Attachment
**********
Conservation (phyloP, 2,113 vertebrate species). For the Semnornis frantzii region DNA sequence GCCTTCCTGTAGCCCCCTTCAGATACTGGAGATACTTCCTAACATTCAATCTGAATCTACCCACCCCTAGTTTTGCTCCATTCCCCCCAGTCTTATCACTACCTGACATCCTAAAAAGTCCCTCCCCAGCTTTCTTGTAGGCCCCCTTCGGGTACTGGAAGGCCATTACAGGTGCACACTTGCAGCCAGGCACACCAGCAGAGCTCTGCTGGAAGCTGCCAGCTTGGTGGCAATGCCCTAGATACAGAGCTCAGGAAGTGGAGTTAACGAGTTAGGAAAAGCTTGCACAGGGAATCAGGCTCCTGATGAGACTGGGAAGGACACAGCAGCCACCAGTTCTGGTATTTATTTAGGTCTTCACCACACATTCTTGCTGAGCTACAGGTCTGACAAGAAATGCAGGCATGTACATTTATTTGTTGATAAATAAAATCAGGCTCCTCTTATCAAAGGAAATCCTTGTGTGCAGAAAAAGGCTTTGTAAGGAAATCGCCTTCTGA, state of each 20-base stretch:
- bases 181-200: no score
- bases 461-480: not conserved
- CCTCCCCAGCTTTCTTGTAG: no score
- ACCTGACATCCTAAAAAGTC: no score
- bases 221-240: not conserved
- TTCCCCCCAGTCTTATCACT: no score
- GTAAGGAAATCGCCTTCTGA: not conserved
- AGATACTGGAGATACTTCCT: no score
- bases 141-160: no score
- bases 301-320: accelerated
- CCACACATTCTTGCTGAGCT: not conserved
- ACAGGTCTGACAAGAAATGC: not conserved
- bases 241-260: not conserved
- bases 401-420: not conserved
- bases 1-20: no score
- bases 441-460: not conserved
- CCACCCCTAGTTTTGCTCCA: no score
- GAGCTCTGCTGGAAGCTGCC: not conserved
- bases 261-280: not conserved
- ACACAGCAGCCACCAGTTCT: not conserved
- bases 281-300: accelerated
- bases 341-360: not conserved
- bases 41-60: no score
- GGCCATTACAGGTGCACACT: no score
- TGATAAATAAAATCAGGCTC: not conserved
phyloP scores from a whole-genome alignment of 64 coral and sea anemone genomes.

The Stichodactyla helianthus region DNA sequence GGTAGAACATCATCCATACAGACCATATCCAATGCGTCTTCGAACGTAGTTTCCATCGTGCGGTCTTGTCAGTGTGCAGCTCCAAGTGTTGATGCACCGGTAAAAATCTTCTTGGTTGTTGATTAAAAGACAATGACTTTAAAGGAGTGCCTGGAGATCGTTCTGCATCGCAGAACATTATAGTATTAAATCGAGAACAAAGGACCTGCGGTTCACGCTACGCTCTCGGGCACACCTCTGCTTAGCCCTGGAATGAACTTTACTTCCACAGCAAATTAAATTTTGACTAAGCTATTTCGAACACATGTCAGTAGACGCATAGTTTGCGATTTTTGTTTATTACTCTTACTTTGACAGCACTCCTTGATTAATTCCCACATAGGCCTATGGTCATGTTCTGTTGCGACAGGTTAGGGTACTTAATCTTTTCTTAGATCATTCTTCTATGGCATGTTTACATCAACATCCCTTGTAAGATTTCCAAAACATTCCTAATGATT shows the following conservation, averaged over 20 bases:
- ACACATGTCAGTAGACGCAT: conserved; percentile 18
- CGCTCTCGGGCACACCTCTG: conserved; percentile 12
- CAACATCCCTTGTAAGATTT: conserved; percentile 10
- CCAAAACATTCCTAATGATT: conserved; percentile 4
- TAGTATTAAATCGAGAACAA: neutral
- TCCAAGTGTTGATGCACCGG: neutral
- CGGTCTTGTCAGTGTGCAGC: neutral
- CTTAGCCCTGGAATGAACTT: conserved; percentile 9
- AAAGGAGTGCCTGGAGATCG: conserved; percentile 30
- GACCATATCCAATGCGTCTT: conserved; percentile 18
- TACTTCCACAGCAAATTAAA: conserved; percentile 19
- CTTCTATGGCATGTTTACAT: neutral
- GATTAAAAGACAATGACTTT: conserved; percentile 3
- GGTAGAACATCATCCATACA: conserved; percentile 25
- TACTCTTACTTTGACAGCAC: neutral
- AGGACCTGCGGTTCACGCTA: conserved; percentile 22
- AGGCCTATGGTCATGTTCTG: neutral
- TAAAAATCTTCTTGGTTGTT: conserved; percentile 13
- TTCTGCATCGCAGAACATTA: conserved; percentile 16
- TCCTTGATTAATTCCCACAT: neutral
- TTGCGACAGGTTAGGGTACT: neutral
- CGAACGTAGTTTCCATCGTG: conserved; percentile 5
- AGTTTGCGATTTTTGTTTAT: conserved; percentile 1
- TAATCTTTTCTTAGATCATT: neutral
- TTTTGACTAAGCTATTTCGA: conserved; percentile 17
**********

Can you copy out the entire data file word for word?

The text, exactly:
Conservation (phyloP, 2,113 vertebrate species). For the Semnornis frantzii region DNA sequence GCCTTCCTGTAGCCCCCTTCAGATACTGGAGATACTTCCTAACATTCAATCTGAATCTACCCACCCCTAGTTTTGCTCCATTCCCCCCAGTCTTATCACTACCTGACATCCTAAAAAGTCCCTCCCCAGCTTTCTTGTAGGCCCCCTTCGGGTACTGGAAGGCCATTACAGGTGCACACTTGCAGCCAGGCACACCAGCAGAGCTCTGCTGGAAGCTGCCAGCTTGGTGGCAATGCCCTAGATACAGAGCTCAGGAAGTGGAGTTAACGAGTTAGGAAAAGCTTGCACAGGGAATCAGGCTCCTGATGAGACTGGGAAGGACACAGCAGCCACCAGTTCTGGTATTTATTTAGGTCTTCACCACACATTCTTGCTGAGCTACAGGTCTGACAAGAAATGCAGGCATGTACATTTATTTGTTGATAAATAAAATCAGGCTCCTCTTATCAAAGGAAATCCTTGTGTGCAGAAAAAGGCTTTGTAAGGAAATCGCCTTCTGA, state of each 20-base stretch:
- bases 181-200: no score
- bases 461-480: not conserved
- CCTCCCCAGCTTTCTTGTAG: no score
- ACCTGACATCCTAAAAAGTC: no score
- bases 221-240: not conserved
- TTCCCCCCAGTCTTATCACT: no score
- GTAAGGAAATCGCCTTCTGA: not conserved
- AGATACTGGAGATACTTCCT: no score
- bases 141-160: no score
- bases 301-320: accelerated
- CCACACATTCTTGCTGAGCT: not conserved
- ACAGGTCTGACAAGAAATGC: not conserved
- bases 241-260: not conserved
- bases 401-420: not conserved
- bases 1-20: no score
- bases 441-460: not conserved
- CCACCCCTAGTTTTGCTCCA: no score
- GAGCTCTGCTGGAAGCTGCC: not conserved
- bases 261-280: not conserved
- ACACAGCAGCCACCAGTTCT: not conserved
- bases 281-300: accelerated
- bases 341-360: not conserved
- bases 41-60: no score
- GGCCATTACAGGTGCACACT: no score
- TGATAAATAAAATCAGGCTC: not conserved
phyloP scores from a whole-genome alignment of 64 coral and sea anemone genomes.

The Stichodactyla helianthus region DNA sequence GGTAGAACATCATCCATACAGACCATATCCAATGCGTCTTCGAACGTAGTTTCCATCGTGCGGTCTTGTCAGTGTGCAGCTCCAAGTGTTGATGCACCGGTAAAAATCTTCTTGGTTGTTGATTAAAAGACAATGACTTTAAAGGAGTGCCTGGAGATCGTTCTGCATCGCAGAACATTATAGTATTAAATCGAGAACAAAGGACCTGCGGTTCACGCTACGCTCTCGGGCACACCTCTGCTTAGCCCTGGAATGAACTTTACTTCCACAGCAAATTAAATTTTGACTAAGCTATTTCGAACACATGTCAGTAGACGCATAGTTTGCGATTTTTGTTTATTACTCTTACTTTGACAGCACTCCTTGATTAATTCCCACATAGGCCTATGGTCATGTTCTGTTGCGACAGGTTAGGGTACTTAATCTTTTCTTAGATCATTCTTCTATGGCATGTTTACATCAACATCCCTTGTAAGATTTCCAAAACATTCCTAATGATT shows the following conservation, averaged over 20 bases:
- ACACATGTCAGTAGACGCAT: conserved; percentile 18
- CGCTCTCGGGCACACCTCTG: conserved; percentile 12
- CAACATCCCTTGTAAGATTT: conserved; percentile 10
- CCAAAACATTCCTAATGATT: conserved; percentile 4
- TAGTATTAAATCGAGAACAA: neutral
- TCCAAGTGTTGATGCACCGG: neutral
- CGGTCTTGTCAGTGTGCAGC: neutral
- CTTAGCCCTGGAATGAACTT: conserved; percentile 9
- AAAGGAGTGCCTGGAGATCG: conserved; percentile 30
- GACCATATCCAATGCGTCTT: conserved; percentile 18
- TACTTCCACAGCAAATTAAA: conserved; percentile 19
- CTTCTATGGCATGTTTACAT: neutral
- GATTAAAAGACAATGACTTT: conserved; percentile 3
- GGTAGAACATCATCCATACA: conserved; percentile 25
- TACTCTTACTTTGACAGCAC: neutral
- AGGACCTGCGGTTCACGCTA: conserved; percentile 22
- AGGCCTATGGTCATGTTCTG: neutral
- TAAAAATCTTCTTGGTTGTT: conserved; percentile 13
- TTCTGCATCGCAGAACATTA: conserved; percentile 16
- TCCTTGATTAATTCCCACAT: neutral
- TTGCGACAGGTTAGGGTACT: neutral
- CGAACGTAGTTTCCATCGTG: conserved; percentile 5
- AGTTTGCGATTTTTGTTTAT: conserved; percentile 1
- TAATCTTTTCTTAGATCATT: neutral
- TTTTGACTAAGCTATTTCGA: conserved; percentile 17